I'm a bit confused about the gauge transformation properties of non-abelian gauge fields, and I just wanted some clarification. I keep seeing the statement that "gauge fields transform in the adjoint representation", but I have my doubts.

If we have a theory with a gauge symmetry corresponding to some simple, compact Lie group $G$, then we define the gauge covariant derivative $D_\mu$ as:


Where $T^a\in\mathfrak{g}$ form a basis of the Lie algebra $\mathfrak{g}$ of $G$. This definition doesn't assume any representation of $T^a$, since this is determined by the representation of the field on which $D_\mu$ acts. I.e if we had a field $\psi$ which transforms in some representation $\Pi$ of a simple, compact Lie group $G$, $\psi\mapsto\Pi(g)\psi$, then we would have:

$$D_\mu\psi=\big(\partial_\mu-igA^a_\mu \pi(T^a)\big)\psi$$

Where $\pi(T^a)$ is the corresponding representation of $\mathfrak{g}$ that induces the representation $\Pi(g)$ after exponentiating. In this case, we require that the gauge covariant derivative has the same gauge transformation properties as $\psi$, namely $D_\mu\psi\mapsto\Pi(g)D_\mu\psi$ for some $g\in G$. This means that we must have:


Question 1) I know that objects transforming in the adjoint representation transform as $x\mapsto gxg^{-1}$. This is obviously very similar to this expression, but I don't think they are the same. Is it therefore correct to say in this case that $D_\mu$ transforms in the adjoint representation, or rather that it transforms "adjointly" to $\psi$?

From the expression $D_\mu\mapsto \Pi(g)D_\mu \Pi^{-1}(g)$ we find:

$$A^a_\mu\pi(T^a)\mapsto \Pi(g)\Big(A^a_\mu\pi(T^a)+\frac{i}{g}\partial_\mu\Big)\Pi^{-1}(g)$$

If we consider $\Pi(g)=\exp\Big(i\alpha^a(x)\pi(T^a)\Big)$, then for an infinitesimal transformation we can expand to first order in $\alpha$ to find:

$$A^a_\mu\mapsto f^{abc}A^b_\mu\alpha^c+\frac{1}{g}\partial_\mu\alpha^a$$

The first term in this expression is reminscent of the adjoint rep of the Lie algebra, so Question 2) is this what people refer to when they say that the gauge field transforms in the adjoint?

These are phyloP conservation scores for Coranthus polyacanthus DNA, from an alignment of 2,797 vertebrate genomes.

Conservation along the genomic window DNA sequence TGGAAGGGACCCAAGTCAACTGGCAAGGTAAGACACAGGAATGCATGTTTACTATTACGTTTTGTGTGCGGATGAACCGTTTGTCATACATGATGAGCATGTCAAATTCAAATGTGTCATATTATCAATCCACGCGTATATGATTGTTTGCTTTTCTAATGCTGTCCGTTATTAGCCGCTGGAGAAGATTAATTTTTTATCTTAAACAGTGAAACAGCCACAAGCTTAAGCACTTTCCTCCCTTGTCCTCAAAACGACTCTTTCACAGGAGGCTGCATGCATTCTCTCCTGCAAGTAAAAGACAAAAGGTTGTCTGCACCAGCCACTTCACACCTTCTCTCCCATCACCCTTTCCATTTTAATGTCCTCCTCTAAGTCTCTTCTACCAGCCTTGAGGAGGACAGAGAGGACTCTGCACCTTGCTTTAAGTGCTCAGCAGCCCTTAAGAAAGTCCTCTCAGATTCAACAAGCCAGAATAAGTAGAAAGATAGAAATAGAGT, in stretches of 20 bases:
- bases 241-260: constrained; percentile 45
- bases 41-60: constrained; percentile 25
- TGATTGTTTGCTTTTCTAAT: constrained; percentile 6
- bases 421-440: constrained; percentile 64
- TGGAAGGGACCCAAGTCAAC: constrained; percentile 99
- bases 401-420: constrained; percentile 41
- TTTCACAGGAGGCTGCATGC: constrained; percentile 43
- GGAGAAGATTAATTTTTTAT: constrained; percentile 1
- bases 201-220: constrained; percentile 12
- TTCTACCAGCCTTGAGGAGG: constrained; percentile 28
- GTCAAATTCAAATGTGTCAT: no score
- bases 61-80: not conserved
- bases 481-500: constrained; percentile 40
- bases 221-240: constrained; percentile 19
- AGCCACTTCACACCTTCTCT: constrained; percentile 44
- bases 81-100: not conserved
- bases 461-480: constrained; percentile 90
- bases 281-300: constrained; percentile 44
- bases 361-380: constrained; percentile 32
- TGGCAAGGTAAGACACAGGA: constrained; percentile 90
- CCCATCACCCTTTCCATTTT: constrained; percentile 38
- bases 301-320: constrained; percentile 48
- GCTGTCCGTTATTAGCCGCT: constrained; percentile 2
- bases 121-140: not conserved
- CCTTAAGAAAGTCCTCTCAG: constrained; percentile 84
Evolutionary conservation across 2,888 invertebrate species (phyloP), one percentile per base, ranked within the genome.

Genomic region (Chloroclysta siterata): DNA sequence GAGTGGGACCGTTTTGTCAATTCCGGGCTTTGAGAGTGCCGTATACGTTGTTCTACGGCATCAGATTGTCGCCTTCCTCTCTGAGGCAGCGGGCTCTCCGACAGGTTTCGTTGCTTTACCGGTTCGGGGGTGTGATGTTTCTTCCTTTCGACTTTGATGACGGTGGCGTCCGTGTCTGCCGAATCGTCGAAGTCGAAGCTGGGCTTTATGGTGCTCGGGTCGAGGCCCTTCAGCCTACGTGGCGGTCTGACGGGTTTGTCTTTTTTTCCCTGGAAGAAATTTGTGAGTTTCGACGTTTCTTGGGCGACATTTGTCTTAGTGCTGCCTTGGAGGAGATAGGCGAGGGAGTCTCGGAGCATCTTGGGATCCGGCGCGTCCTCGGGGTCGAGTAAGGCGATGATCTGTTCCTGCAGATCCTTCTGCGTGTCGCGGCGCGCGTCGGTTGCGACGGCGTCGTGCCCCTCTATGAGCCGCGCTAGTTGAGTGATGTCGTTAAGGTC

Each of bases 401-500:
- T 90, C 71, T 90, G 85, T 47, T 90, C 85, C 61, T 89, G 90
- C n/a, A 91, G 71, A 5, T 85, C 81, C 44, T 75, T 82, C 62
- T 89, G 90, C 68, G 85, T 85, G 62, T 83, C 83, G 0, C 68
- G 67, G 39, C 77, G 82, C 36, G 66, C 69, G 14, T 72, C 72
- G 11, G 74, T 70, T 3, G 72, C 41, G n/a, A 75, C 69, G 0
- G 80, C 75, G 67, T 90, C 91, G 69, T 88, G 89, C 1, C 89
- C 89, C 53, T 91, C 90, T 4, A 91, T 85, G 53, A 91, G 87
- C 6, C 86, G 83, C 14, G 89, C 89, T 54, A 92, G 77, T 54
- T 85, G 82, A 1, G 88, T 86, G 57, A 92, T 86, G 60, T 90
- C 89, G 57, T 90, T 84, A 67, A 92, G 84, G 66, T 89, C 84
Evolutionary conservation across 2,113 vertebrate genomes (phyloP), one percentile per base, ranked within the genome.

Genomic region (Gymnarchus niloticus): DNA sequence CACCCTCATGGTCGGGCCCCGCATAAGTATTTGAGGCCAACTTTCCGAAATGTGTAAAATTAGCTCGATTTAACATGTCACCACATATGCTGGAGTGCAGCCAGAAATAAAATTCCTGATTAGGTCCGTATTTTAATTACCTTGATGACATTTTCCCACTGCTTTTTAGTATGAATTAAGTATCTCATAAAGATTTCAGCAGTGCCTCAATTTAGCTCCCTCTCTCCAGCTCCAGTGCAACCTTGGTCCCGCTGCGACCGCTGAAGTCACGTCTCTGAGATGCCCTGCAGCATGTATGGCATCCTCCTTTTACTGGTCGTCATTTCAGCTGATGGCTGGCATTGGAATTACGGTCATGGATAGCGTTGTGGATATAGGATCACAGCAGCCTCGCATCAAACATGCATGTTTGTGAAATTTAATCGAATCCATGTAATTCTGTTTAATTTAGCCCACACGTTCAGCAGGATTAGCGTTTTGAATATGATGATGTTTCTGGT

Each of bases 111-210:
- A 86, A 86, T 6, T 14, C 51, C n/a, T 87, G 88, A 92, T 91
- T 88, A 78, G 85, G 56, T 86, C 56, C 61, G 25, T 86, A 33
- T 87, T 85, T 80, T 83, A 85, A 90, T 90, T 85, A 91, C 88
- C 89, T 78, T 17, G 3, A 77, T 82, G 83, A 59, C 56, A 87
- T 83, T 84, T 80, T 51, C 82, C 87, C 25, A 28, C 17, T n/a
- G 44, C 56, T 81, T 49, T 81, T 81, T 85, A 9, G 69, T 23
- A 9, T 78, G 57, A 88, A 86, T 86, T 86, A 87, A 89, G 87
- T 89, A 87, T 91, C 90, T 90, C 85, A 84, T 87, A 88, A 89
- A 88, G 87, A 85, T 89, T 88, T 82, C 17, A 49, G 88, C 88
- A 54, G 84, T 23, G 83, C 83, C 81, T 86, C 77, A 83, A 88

Sorry if there are any errors or glaring misunderstandings, I'm just trying to get my head around the terminology (and possibly the maths, who knows).

  • $\begingroup$ D transforms in the adjoint, and A transforms inhomogeneously in the adjoint, often shortened as "the adjoint". You may see that the combinatorics transforming the gauge field are identical for every rep Π(g) utilized above. Only the matter fields care about the particular Π(g) involved. But pursue what covariant derivatives on A are like! $\endgroup$ Commented Sep 10, 2021 at 0:11

1 Answer 1


You may find the following illuminating: S. Weinberg, "The Quantum Theory of Fields", Vol. II, page 4.

Going from (15.1.10) to (15.1.11) makes evident why the gauge field must transform in the adjoint representation (15.1.6).

  • $\begingroup$ Fantastic - thanks. I’ll give this a read and see if it clears things up. Was anything I said in my question incorrect? I think half the battle is getting terminology correct so I know what I’m saying/reading to be honest! $\endgroup$
    – arcturus7
    Commented Jan 24, 2019 at 16:24
  • $\begingroup$ Could you please expand on this answer to include the relevant information? We prefer answers on this site to be relatively self-contained, and not just point entirely to another source. $\endgroup$ Commented Jan 9, 2021 at 9:18

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